Democrats have found their Joe Biden groove once again – or have they? While it’s still too early to tell whether there will be a brokered convention, former Vice President Joe Biden certainly has momentum coming out of Super Tuesday. Before Democrats fall too far in love with him (again), they would be wise to remember these four things.
4. How the Democrats got here
Last April, Biden was the presumptive nominee for the Democrats while Sen. Bernie Sanders, I-Vt., was considered a gadfly. As the summer months passed, Biden’s luster came off and names like Kamala Harris, Elizabeth Warren, Michael Bloomberg and Sanders took center stage. Now the focus has returned to Biden.
What happened in the final days before Super Tuesday is unprecedented in American history. Never before have two viable candidates, Pete Buttigieg and Amy Klobuchar, who did well in recent primaries, Iowa and New Hampshire, dropped out just hours before Super Tuesday to throw their support to another candidate. Never before has a party establishment and many of its voters pivoted so quickly.
Never before has a party brokered a result so early in a primary process.
The sudden pivot to Biden among the establishment Democrats and practical Democratic voters is not only unprecedented, but it also comes with significant risks.
3. Biden remains a lackluster candidate
Biden has been in politics for 50-plus years. He was a long-term senator and the vice president for eight years. Biden also had run for president twice before. His name ID is as high as any Democratic candidate. He is as known a quantity as any candidate has been in a long time.
As the 2020 race got underway, the Democratic establishment and the left-leaning media crowned Biden the presumptive nominee – long before he actually declared for the race. It was said that he was the most electable and the others were simply not.
Then – Biden began to campaign and his lackluster ways came to the fore again. He is not only gaffe-prone but now questions about his age are being asked. His debating ability is being questioned and his fundraising numbers were mediocre.
Biden performed so weakly, like he did in 2008 and before, that Sen. Elizabeth Warren, D-Mass. overtook him at one point. When she faded, former New York City Mayor Mike Bloomberg got in the race and it was presumed that he would come in to save the day for Democrats with his money. Then it became clear that Sanders was on the rise.
In other words, once Biden was the center of attention, he quickly faded. There was a reason for that, and it hasn’t gone away in the last week.
2. Biden still has skeletons and issues
Biden has issues. Regardless of what he or the left-leaning media says, the Biden family Ukraine saga has not been investigated. The Biden riches from China have not been vetted. The no-bid contracts Biden’s brother got in Iraq and a healthcare enterprise have not been vetted. Biden’s role in the DOJ/FBI scandal has not been vetted. Then there is Hunter Biden. The list can go on and on.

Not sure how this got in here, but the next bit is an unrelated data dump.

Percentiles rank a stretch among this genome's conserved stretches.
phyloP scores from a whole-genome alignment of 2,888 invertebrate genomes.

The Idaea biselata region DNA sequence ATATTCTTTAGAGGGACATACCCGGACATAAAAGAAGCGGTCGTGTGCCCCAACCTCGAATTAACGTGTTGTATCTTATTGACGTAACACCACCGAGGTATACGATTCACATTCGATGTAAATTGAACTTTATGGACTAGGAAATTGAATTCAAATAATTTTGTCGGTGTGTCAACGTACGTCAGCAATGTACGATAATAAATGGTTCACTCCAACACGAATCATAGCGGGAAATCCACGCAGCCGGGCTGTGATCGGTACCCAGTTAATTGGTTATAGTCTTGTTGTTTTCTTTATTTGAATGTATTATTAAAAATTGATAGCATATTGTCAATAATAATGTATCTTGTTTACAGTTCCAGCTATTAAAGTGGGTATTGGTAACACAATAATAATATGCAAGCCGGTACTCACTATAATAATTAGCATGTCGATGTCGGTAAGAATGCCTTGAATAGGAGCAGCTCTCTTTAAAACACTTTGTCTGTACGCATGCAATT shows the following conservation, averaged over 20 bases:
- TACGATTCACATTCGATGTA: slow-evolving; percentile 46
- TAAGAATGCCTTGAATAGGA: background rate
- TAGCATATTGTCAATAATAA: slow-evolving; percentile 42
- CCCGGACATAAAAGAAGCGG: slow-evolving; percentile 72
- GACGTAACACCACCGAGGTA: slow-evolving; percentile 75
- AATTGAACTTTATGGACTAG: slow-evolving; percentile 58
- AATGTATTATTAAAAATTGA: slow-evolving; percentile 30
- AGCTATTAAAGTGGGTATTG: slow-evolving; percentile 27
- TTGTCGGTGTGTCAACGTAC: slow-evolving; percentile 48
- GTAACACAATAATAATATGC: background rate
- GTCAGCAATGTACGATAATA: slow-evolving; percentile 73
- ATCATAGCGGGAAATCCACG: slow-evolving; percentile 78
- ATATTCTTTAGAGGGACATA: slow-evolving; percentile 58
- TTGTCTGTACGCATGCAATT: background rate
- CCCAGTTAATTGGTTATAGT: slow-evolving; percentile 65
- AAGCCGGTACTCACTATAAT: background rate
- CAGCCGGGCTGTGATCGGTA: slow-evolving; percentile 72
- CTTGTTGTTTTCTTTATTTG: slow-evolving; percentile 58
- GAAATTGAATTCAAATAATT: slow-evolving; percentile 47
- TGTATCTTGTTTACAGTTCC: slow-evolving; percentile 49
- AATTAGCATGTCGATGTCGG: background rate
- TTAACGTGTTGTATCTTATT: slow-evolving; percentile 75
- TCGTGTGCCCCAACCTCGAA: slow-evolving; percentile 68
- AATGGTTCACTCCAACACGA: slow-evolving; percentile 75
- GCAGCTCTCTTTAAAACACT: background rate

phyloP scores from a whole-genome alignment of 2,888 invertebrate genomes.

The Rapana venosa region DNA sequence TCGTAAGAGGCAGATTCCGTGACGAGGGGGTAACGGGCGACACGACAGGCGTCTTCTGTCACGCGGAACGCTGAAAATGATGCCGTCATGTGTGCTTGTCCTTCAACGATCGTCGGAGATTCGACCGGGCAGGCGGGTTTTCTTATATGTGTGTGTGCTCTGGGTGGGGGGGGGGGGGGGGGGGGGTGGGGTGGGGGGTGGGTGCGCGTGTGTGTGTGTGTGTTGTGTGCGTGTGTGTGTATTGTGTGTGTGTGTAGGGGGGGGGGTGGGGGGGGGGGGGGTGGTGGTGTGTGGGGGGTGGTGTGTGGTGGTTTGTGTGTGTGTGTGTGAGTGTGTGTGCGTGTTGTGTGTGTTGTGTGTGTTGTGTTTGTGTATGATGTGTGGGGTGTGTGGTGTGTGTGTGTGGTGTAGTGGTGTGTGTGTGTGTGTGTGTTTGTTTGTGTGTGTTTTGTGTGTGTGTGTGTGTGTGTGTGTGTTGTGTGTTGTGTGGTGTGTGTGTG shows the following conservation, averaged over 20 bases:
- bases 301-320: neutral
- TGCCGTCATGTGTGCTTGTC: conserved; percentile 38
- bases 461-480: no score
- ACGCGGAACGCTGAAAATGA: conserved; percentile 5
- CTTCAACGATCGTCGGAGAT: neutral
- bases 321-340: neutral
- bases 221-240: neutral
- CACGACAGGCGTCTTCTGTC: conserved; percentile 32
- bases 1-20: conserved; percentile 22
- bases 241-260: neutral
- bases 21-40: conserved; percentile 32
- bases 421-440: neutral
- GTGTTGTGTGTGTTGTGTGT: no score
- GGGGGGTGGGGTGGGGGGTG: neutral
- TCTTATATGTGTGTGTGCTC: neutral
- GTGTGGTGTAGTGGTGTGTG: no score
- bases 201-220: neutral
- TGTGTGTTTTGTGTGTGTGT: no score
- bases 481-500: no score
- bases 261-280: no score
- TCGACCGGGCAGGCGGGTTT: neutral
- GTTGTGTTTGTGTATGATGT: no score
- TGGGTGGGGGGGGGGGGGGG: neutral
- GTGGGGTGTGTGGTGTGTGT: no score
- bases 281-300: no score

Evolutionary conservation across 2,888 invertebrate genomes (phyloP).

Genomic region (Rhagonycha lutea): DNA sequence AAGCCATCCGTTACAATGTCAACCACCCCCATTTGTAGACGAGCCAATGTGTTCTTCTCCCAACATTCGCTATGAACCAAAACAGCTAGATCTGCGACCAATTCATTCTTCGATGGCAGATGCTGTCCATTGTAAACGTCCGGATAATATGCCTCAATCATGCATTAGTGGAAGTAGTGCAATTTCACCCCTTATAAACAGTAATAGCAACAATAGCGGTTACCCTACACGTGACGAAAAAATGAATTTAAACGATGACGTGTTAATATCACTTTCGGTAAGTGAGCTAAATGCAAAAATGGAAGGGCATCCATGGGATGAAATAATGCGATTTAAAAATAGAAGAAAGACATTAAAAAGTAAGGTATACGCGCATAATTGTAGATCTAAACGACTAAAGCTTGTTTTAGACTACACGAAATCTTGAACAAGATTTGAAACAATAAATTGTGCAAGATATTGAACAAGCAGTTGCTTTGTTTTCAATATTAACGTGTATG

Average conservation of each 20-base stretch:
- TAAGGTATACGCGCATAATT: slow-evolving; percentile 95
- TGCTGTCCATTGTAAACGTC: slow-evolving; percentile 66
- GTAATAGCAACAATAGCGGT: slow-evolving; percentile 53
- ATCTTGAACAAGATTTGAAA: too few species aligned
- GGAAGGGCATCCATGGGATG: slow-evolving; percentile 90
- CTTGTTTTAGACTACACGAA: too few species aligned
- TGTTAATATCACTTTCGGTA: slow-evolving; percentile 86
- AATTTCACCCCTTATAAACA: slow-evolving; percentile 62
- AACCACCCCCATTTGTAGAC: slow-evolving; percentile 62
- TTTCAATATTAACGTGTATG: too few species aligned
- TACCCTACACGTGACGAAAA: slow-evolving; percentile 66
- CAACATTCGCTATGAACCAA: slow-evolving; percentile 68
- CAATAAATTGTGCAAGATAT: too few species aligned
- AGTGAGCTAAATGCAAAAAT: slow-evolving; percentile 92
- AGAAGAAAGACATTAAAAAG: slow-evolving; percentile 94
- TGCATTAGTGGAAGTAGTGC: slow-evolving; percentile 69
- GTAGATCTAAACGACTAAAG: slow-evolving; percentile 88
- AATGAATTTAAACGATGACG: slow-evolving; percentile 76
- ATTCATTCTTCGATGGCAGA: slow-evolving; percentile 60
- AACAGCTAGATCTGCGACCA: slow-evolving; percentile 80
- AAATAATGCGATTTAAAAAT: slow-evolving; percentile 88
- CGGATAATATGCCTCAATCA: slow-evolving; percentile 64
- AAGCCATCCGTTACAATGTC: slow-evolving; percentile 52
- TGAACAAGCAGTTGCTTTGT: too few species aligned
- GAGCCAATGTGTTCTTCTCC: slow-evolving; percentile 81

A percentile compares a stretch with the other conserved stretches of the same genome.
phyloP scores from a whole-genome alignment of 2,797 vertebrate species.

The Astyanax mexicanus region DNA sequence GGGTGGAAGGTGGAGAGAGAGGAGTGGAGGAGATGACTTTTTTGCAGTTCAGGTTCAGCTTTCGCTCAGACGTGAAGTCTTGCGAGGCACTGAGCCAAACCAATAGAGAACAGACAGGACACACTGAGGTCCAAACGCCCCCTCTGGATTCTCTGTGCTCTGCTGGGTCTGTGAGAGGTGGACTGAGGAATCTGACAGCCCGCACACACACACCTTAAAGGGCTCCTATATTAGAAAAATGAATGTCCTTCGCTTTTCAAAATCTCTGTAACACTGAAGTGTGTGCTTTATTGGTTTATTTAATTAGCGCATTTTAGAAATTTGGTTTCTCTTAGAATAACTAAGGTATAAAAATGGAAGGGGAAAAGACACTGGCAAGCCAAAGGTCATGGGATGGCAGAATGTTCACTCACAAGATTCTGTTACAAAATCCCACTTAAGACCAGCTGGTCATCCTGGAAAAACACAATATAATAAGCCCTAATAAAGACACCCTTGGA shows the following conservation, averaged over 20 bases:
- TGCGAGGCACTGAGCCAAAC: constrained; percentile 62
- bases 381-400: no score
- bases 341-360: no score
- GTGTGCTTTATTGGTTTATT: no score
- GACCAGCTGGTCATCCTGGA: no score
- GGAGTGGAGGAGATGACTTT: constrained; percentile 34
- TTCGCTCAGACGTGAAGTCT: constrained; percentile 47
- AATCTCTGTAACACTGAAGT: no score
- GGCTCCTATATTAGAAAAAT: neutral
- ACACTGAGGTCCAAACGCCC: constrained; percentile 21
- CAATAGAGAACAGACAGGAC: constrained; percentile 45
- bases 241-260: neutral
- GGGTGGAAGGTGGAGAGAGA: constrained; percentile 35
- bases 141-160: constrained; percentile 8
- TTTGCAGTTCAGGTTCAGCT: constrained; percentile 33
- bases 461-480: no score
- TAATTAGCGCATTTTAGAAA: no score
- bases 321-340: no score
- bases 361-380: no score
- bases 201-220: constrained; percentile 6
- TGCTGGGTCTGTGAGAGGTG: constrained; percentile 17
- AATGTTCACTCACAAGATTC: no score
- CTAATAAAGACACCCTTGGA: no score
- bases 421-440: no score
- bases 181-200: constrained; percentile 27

It also should be noted that Biden has been quite defensive, if not awkwardly combative, when he has had to answer questions about those issues and more. If the spotlight turns just to Biden, it is anybody’s guess whether he will implode.
Beyond that, there are Biden’s policy problems like wanting to carve up Iraq, his advice to Obama not to kill bin Laden, his vote against the Persian Gulf War and more.
1. This infatuation with Biden again isn’t about him
Biden had the lead and lost it. The fact that a 50-year politician lost the lead is telling – and one thing it tells you is that Biden’s support is fleeting, not solid.
In fact, Biden was ready to fade into oblivion until it became obvious that Sanders was headed toward getting the nomination. Then, a historically unprecedented effort was undertaken to stop a socialist from becoming the Democratic nominee.
Because of Bloomberg’s terrible debate performances, and certain truths about him, he was not a viable alternative to Sanders. That left Biden to be reconsidered with the matter of too many candidates on the so-called moderate side splitting the vote. So, the Democrats did something about that – they forced out Klobuchar and Buttigieg.
In other words, it wasn’t a Biden renaissance that led to his good showing on Super Tuesday – although his South Carolina showing certainly played a key role. In truth, if Biden gets the nomination, it’s not because he won it so much as the fact that it was handed to him to stop Sanders.
If Biden becomes the nominee, the Democrats' sudden second infatuation with Biden may well be judged as needed to stop Sanders but risky for their lack of memory about how weak he really is.